- Estimates from the World Trade Organization (WTO) show global merchandise trade declining in every region of the world and across most sectors of the economy in 2020. In an optimistic scenario, global trade would decline by 13% year over year (YoY) — about the same as the drop seen during the Great Recession, the WTO said. In a pessimistic scenario, trade would drop 32% or more YoY, similar to what occurred during the Great Depression over three years. The wide margin between scenarios is due to "the unprecedented nature" of the coronavirus pandemic, the WTO said. But the organization predicts trade levels will likely be worse than they were during the Great Recession.
- WTO said estimates about recovery are also uncertain. "If the pandemic is brought under control relatively soon, and the right policies are in place, trade and output could rebound nearly to their pre-pandemic trajectory as early as 2021 — regardless of how steep the initial fall is. But there are other scenarios in which trade volumes post-recovery would remain below the pre-COVID trendline," WTO Director-General Roberto Azevêdo said in a press conference Wednesday.
- A drastic drop in trade will directly affect trucking companies moving intermodal freight. "It will impact us in a big way," Texas Trucking Association President and CEO John Esparza told Transport Dive in an interview Wednesday. "We're going to brace ourselves for another downturn."
As the coronavirus changes consumer demand and the world economy at large, intermodal is feeling the brunt. Trucks that are not hauling essential supplies are sidelined and looking to the federal stimulus bill to provide financial relief. Rail is in the midst of a 12% year-over-year drop in carloads. Even lower trade volumes would further compound the lack of business.
Azevêdo noted that global merchandise trade fell significantly during the final quarter of 2019, "largely due to uncertainties that we had been seeing in the international economy, to the trade tensions that were out there," he said.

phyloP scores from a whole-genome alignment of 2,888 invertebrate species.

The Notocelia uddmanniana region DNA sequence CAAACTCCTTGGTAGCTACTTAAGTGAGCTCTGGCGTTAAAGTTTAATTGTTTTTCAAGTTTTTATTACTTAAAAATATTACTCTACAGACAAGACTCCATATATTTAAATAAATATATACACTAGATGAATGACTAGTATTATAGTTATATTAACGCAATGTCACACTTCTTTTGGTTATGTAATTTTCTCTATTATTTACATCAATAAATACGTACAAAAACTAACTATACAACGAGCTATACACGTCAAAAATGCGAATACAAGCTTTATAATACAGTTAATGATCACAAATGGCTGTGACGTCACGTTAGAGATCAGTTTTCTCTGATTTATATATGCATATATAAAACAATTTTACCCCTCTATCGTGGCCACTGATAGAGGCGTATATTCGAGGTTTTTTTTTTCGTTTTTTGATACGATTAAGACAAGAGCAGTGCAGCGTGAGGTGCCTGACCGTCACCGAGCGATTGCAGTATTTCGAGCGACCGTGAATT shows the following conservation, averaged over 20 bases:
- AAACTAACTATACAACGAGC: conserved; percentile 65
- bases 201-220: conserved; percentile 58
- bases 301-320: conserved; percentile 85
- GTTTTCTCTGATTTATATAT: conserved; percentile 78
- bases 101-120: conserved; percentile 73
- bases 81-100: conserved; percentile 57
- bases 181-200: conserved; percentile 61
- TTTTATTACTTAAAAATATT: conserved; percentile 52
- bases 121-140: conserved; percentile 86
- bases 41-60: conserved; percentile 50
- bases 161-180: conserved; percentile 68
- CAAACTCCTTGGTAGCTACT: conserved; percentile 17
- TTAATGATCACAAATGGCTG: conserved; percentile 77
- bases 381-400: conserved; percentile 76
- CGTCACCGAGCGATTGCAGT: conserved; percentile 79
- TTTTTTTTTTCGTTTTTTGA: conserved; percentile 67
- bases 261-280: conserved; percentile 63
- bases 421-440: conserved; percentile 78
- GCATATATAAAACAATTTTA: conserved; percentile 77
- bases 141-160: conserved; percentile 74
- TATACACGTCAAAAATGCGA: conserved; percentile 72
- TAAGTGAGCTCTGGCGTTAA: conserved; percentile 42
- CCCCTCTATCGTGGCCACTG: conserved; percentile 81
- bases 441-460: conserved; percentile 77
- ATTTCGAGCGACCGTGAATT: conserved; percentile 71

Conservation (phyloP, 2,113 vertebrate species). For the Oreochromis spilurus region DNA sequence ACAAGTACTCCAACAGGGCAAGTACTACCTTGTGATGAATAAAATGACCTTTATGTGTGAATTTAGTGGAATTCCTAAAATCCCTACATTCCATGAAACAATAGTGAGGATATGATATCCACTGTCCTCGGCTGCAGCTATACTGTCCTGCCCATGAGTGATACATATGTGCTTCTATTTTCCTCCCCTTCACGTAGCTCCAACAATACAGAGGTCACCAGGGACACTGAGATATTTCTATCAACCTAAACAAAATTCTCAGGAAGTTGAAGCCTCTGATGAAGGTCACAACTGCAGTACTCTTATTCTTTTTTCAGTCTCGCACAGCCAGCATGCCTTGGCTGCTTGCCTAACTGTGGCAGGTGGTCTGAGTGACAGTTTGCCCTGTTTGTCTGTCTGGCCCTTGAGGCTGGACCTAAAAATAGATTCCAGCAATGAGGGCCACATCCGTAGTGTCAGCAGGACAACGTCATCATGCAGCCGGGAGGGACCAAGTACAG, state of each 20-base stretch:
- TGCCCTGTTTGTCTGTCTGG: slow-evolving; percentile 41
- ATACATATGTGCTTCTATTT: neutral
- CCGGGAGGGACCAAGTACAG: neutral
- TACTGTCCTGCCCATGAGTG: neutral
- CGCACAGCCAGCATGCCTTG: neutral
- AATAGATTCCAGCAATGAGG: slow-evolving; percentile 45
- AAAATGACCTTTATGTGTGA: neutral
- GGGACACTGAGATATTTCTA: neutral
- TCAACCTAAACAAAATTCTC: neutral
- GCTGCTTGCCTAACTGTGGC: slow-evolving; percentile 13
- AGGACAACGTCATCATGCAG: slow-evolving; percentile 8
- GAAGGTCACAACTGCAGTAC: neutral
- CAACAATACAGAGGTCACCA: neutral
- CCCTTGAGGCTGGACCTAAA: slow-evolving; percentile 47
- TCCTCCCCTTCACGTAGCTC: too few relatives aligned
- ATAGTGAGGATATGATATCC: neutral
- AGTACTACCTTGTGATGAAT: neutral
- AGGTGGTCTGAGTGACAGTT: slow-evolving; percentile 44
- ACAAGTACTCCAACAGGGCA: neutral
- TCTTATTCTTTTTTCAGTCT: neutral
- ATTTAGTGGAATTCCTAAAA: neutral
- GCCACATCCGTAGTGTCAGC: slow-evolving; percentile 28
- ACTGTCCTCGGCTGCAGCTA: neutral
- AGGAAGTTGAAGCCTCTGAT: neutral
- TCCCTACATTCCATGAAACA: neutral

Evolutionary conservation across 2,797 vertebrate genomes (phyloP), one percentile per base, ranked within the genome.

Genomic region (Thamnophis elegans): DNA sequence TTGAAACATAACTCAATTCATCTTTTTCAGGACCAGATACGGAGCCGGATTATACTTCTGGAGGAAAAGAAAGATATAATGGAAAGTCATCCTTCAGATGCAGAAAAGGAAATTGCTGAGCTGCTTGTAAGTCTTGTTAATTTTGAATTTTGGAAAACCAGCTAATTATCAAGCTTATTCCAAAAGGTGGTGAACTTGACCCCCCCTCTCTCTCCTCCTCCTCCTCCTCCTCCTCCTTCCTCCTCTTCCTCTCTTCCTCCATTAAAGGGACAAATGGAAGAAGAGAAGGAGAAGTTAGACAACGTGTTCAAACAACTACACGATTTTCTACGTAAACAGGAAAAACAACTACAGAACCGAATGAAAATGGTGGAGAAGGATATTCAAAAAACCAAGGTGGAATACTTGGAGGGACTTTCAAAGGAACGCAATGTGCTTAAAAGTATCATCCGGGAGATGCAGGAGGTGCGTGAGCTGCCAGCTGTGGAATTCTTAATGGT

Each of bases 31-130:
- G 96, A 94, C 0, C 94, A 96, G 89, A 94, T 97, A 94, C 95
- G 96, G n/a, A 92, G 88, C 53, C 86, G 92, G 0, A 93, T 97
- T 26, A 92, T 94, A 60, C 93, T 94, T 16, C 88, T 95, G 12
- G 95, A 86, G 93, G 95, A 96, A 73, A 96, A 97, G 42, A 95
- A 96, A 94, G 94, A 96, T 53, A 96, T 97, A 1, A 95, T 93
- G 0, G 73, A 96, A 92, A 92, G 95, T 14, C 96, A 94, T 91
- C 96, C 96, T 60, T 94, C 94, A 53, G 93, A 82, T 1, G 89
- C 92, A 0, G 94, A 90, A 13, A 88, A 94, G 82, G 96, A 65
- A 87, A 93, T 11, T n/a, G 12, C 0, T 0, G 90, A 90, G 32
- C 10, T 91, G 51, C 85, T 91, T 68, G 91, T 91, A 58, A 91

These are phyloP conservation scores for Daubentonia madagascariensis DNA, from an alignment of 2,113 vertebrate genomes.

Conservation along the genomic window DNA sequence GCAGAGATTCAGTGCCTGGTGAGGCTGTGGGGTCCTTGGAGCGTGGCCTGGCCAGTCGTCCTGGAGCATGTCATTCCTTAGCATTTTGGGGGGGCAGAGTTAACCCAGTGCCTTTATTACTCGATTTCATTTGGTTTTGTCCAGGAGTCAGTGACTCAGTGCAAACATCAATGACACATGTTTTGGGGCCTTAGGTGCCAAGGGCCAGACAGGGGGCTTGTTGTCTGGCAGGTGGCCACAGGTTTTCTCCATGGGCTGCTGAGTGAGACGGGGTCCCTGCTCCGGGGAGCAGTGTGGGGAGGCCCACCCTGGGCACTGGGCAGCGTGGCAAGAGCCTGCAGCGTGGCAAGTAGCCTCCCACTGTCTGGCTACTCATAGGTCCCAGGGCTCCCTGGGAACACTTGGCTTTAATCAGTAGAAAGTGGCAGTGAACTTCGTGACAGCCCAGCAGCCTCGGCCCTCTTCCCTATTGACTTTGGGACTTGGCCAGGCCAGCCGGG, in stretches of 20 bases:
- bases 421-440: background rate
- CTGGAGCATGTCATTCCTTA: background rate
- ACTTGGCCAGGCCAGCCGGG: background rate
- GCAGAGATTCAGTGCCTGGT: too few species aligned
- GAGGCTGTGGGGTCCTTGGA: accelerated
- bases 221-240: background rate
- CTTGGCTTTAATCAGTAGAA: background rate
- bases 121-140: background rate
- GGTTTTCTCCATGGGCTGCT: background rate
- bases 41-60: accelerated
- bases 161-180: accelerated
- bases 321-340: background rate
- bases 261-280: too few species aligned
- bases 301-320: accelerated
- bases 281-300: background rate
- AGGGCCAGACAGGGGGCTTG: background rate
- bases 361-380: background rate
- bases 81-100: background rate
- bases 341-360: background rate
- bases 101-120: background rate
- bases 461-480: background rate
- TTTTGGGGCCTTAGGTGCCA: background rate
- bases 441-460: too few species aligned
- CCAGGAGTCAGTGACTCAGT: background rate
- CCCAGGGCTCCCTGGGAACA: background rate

Not coincidentally, reports from DAT, Cass and the American Trucking Associations late last year showed shippers were holding off on contracts due to tumbling spot rates. Cass' report specifically called out the state of trade, reporting, "The weakness in spot market pricing for many transportation services, especially trucking ... strengthens our concerns about the economy and the risk of ongoing trade policy disputes."
Although trucking is cyclical and businesses are accustomed to varying demand, a year that turns out like either of WTO's scenarios spells trouble.
"When trade is impacted, and the ports start to slow down, you start laying people off," Esparza said. "I think [a trade slump] is a severe impact to everyone, but the owner-operator is now more so on his own to adjust to freight."
Azevêdo said supply chains essentially have two ways to respond to the coronavirus disruption: diversifying or reshoring. But he warns against the latter.
"It will be the wrong response for several reasons. First because, as I have said before, no matter how strong or how advanced a country is, they're never going to be self sufficient," he said. He used the current state of medical supplies as an example. Supply chains are being squeezed hard now that the general public is familiar with personal protective equipment. "The right answer is to cooperate, to have international trade functioning properly. And in times like these, where we need more international coordination, make sure that those supplies continue to work and function as closely to normal as possible."
Trade tensions in 2019 caused supply chains to diversify away from China, pushing Kearney's manufacturing import ratio (MIR) to 98%, up from -32% in 2018. But the MIR's increase does not indicate companies are coming back to the U.S. Domestic manufacturing output was "virtually unchanged" from 2018, Kearney said, while firms reduced imports from China and increased imports from other Asian countries and Mexico.
Along with diversifying the supply chain, WTO Chief Economist Robert Koopman suggested planning could help ward off a worst-case scenario.
"Plan for the next pandemic or, or natural disaster. It could be a hurricane; it could be an earthquake; it could be an industrial accident that hits your domestic supply chain, not just your international supply chain," he said. "So, you need to think about, how do firms manage their inventories? Maybe they need to have a little bit more flexibility both in terms of diverse supply sources, but perhaps they carry a bit more inventory than they've been using recently."